On the eve of what is a crucial vote to decide whether the United Kingdom leaves the European Union, Tregernomics looks back at interviewees’ opinions on the subject. The answers are ordered from oldest to the most recent. Click the link on the name of the interviewee to read their full interview.
Lord (Anthony) St. John – 23rd December 2014
I should declare my interests right from the start: that I am pro-Europe. I think it is in our interests that Britain is part of the European Union: we have a population of barely 65 million, and we have a European Union which has in excess of half a billion people. Europe is a complicated issue. It is complicated because many people don’t understand the exigencies of the membership rules. It’s complicated because we have different cultures. It’s a very new concept. I think business wants to be part of Europe, and I think the public are increasingly scared of being a member of Europe, and I’m not entirely convinced that a referendum is the best way to decide whether we should be in or out of the European Union.
Lord (Robin) Renwick – 17th March 2015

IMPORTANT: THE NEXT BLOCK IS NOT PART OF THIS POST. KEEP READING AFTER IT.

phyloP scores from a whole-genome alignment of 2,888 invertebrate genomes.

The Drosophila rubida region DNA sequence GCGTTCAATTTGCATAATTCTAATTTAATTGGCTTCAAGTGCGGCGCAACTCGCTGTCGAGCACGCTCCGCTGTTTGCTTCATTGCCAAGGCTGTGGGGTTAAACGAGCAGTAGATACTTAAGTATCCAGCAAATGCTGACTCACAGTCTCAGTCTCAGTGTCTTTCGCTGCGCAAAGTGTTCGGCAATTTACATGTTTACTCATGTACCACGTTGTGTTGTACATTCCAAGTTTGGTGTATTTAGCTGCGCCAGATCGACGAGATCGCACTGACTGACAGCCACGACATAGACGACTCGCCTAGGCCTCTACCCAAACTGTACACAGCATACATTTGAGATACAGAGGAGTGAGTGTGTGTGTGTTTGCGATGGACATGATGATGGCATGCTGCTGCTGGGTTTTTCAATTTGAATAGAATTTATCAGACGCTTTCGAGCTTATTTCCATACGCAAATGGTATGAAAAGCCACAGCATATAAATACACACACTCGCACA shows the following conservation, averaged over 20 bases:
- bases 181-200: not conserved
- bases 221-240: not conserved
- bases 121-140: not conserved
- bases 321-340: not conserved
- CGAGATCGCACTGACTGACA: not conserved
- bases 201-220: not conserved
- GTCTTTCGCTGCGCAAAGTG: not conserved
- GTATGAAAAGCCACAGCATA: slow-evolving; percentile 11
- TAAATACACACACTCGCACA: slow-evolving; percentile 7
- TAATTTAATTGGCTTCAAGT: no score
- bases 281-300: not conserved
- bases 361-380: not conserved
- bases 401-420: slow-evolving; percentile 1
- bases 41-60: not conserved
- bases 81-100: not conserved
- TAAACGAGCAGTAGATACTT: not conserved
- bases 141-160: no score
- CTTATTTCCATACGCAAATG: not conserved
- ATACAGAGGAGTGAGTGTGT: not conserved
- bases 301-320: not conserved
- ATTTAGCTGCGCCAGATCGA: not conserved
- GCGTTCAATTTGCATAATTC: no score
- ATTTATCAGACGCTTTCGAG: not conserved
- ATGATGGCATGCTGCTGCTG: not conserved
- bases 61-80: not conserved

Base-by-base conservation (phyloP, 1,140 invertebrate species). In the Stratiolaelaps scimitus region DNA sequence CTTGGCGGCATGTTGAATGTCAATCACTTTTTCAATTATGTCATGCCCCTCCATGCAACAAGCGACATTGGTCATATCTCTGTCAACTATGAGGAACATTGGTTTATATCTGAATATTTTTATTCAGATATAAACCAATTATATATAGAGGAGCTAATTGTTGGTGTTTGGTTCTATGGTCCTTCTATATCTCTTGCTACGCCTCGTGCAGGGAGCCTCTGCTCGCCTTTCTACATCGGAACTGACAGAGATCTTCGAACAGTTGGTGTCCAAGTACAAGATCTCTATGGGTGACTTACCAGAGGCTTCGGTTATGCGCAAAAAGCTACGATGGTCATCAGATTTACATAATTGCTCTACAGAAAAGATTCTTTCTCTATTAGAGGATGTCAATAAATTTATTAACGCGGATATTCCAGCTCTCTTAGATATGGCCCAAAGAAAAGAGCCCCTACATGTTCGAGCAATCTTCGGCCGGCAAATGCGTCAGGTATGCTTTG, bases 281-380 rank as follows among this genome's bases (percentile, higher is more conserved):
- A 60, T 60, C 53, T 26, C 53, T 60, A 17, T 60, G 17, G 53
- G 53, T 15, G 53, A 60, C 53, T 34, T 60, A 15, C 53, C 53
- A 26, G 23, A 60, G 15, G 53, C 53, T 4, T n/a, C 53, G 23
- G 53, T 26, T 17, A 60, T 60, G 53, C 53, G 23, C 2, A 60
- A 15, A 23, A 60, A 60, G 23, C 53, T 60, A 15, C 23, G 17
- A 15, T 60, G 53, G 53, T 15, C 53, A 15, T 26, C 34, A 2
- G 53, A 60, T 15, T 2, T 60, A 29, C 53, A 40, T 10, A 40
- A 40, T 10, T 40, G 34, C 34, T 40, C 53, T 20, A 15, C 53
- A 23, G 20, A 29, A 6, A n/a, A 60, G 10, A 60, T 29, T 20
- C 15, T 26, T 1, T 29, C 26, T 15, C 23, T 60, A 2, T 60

I am a director of a think tank called Open Europe. We fight against overregulation, which is the absolute bane and could be the death of the European Union. For instance, for asset managers here, there’s a deluge of new regulations, which could cause some of them to move offshore, i.e. move outside Europe. Now this is a disaster, and I was Thatcher’s negotiator in Europe, so I know how the Commission operates. And we did succeed in getting a huge correction to the British budgetary contribution. But the Commission is a regulatory machine: it just goes on churning out regulation. And it used to be under some type of control by the European Council, but not any longer. The Commission regards itself as the European government. It will go on producing evermore regulation. The result is a Europe where you have huge youth unemployment: we have twenty million people unemployed across Europe, and that’s partly overregulation, it’s partly the effect of the Euro on the weaker Eurozone member states, i.e. deflation. Within this think tank, we are trying to get reform, we are trying to get deregulation, especially for small and medium sized businesses, which is where all the jobs are created. And if we can do that, we will say, right, better off staying in. If we can’t get any reform, people are going to have to consider whether there is a risk of another lost decade: for ten years, the European economy stagnated. Europe used to be an example to the world. It’s now regarded as an example of what not to do. So we have to see what the evolution is going to be over the next several years. If there’s a willingness to push the frontiers of the Euro-state back, it’s fine to stay in, if there is no willingness to do that, it becomes more problematic for us over time: do you want to be locked into a stagnant economic zone?